One existing theory is that photoreceptors in a bird's retina absorb light, which causes a chemical reaction that, in turn, produces a short-lived photochemical species whose lifetime is sensitive to the magnitude and direction of a weak magnetic field.
The photoreceptor theory is supported by the fact that blue light photoreceptors have been detected in retinas of migratory birds when they perform magnetic orientation. However, it has not been confirmed in the field or the lab that a magnetic field as weak as Earth's can produce detectable changes within a photochemical molecule; nor, has a photochemical molecule been shown to respond to the direction of such a magnetic field until now.
The U.S. and U.K. researchers have demonstrated that a synthesized photochemical molecule composed of linked carotenoid, porphyrin and fullerene units can act as a magnetic compass. Carotenoid is an organic pigment that occurs naturally in plants and other photosynthetic organisms. Porphyrin is similar to a chlorophyll molecule and exists in green leaves and red blood cells. Fullerene is composed entirely of carbon, and a spherical fullerene is known as a "buckyball."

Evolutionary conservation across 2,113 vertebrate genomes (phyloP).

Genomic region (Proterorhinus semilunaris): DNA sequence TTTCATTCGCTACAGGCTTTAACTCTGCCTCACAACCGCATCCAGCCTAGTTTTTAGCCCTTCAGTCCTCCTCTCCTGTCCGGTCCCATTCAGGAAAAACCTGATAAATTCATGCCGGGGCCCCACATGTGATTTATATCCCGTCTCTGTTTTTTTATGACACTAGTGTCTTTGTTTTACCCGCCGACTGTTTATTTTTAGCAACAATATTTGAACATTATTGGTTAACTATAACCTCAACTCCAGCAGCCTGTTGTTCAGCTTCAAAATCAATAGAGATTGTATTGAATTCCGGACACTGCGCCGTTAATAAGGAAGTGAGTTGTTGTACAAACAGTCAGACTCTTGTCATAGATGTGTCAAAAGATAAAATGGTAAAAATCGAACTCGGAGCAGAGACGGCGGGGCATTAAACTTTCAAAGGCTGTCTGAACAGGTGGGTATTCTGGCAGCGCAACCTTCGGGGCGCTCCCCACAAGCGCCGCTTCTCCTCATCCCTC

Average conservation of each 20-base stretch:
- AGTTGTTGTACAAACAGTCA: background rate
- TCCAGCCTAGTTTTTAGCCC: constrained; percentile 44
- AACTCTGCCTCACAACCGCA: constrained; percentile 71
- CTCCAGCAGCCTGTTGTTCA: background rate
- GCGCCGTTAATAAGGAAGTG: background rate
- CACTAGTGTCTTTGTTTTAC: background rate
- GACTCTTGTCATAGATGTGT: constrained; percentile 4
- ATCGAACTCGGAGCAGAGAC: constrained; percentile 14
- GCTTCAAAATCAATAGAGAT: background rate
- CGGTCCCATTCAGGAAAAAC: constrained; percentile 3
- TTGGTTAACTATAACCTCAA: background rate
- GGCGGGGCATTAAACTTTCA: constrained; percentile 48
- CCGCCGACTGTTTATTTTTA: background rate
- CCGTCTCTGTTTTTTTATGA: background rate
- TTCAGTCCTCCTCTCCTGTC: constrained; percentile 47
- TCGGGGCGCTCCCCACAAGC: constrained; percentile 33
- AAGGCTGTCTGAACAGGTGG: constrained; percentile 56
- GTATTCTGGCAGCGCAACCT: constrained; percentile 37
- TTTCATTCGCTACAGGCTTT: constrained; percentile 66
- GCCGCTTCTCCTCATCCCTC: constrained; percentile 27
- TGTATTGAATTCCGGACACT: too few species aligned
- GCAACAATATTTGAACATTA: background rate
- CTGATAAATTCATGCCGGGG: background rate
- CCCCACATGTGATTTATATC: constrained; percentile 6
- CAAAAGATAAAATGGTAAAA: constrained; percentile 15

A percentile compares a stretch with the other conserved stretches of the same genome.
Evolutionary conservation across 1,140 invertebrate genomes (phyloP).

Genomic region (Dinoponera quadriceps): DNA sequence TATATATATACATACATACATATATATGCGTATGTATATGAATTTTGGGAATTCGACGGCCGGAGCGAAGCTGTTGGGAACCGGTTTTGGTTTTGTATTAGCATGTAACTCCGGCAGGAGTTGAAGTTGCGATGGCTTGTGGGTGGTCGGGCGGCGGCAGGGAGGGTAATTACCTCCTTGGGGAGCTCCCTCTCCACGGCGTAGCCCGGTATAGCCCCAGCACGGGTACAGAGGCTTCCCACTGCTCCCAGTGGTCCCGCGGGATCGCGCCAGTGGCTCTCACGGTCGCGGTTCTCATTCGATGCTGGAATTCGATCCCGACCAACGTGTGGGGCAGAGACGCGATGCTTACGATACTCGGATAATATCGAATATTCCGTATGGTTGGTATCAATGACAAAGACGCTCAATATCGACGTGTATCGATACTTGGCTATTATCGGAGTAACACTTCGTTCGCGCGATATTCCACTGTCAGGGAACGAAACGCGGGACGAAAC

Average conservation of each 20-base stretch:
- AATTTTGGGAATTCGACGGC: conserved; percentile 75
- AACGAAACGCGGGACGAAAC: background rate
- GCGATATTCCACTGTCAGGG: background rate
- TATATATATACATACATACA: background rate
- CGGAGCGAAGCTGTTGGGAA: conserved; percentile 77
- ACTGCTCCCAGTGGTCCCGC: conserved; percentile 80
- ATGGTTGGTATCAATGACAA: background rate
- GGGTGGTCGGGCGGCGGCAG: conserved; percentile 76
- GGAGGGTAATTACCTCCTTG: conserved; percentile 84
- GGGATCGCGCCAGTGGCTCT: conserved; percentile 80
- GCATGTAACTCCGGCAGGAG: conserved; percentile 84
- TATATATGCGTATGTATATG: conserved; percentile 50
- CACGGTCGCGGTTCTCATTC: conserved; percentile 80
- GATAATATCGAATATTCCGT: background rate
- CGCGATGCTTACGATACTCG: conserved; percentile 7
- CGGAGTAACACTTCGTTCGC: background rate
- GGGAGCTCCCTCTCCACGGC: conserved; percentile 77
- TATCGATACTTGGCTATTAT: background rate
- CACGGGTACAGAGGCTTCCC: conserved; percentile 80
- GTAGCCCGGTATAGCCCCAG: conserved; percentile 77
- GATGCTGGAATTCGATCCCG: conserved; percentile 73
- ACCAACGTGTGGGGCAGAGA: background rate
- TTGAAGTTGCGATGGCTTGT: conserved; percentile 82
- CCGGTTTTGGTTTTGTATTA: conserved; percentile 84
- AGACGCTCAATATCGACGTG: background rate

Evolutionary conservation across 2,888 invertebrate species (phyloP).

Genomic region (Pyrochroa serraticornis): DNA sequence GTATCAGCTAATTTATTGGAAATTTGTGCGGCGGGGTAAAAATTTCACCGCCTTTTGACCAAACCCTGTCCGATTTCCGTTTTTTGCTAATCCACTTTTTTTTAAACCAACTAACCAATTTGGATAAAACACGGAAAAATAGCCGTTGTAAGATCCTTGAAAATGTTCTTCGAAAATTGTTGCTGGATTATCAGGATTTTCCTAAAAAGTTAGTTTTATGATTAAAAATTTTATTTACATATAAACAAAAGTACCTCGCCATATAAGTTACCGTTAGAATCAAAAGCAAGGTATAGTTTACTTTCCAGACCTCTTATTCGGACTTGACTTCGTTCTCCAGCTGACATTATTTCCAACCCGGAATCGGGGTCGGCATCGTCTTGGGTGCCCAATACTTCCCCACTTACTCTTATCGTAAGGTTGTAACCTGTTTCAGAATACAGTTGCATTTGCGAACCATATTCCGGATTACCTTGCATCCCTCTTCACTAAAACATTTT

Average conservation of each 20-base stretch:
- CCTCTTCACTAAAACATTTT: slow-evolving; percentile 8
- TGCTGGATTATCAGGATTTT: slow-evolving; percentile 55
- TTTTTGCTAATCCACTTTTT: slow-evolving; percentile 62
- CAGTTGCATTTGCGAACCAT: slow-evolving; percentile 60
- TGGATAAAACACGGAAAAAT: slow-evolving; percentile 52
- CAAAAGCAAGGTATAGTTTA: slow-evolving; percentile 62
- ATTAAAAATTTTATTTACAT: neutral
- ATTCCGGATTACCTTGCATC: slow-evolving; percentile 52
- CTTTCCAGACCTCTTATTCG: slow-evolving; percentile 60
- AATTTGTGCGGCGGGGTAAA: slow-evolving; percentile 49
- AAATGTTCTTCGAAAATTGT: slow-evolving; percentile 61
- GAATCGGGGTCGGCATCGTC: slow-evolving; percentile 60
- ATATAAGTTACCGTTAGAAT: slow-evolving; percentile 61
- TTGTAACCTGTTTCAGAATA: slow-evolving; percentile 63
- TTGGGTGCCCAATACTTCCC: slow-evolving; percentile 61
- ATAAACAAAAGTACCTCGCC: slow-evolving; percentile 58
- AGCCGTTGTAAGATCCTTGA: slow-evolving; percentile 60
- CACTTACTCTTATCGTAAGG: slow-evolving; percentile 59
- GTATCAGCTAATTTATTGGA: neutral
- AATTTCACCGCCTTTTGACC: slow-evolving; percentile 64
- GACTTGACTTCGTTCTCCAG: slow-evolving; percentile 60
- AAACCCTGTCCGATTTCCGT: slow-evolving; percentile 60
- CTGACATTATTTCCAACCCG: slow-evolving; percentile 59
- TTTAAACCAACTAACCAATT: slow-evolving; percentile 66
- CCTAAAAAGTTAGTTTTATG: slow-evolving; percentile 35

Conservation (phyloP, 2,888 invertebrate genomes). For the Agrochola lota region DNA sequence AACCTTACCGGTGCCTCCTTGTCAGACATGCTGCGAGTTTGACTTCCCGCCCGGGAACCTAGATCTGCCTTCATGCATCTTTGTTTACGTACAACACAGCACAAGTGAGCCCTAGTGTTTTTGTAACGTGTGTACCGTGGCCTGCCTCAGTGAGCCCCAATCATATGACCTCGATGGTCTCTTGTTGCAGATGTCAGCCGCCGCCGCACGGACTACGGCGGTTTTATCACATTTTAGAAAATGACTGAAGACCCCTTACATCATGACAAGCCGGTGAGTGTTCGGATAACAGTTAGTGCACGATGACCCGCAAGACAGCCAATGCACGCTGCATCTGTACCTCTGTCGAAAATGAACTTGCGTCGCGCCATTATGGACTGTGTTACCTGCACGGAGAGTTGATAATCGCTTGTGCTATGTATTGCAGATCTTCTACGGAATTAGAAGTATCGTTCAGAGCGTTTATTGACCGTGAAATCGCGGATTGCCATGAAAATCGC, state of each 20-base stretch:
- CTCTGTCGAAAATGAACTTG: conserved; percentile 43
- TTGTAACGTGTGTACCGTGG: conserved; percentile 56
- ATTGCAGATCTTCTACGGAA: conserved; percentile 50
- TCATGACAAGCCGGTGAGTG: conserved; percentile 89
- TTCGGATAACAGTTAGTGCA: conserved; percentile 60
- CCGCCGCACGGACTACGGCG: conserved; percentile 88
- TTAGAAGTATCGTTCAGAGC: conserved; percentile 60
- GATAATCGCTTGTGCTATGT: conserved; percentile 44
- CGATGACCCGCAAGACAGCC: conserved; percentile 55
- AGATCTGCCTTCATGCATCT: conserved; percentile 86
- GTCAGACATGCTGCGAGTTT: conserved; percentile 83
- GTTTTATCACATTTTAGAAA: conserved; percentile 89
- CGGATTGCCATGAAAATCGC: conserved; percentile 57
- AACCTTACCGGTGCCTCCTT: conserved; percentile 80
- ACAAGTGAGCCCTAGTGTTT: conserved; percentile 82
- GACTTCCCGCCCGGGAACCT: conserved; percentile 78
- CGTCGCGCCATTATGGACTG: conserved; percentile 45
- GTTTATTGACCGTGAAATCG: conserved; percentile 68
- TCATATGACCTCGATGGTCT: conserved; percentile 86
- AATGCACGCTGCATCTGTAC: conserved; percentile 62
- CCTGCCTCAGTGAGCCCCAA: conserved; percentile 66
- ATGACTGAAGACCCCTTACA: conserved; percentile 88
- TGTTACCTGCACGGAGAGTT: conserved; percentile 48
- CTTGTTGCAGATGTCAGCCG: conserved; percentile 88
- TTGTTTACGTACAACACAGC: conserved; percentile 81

Under normal conditions, each of the outer electron orbitals of the linked carotenoid (C), porphyrin (P) and fullerene (F) units contain two paired electrons. In the pair, the magnetic "north" pole of one electron is matched with the magnetic "south" pole of the other, causing it to be non-magnetic. As all of its electrons are paired, the CPF molecule has a neutral charge and exists in its lowest energy or ground state. Alternatively, when a CPF molecule is exposed to light, porphyrin absorbs the light energy and moves into a higher energy or excited state.
Porphyrin's excited state induces a carotenoid electron to leave its partner electron and move to fullerene's outer orbital. Since the transfer of the
|Contact: Jennifer Grasswick|
National Science Foundation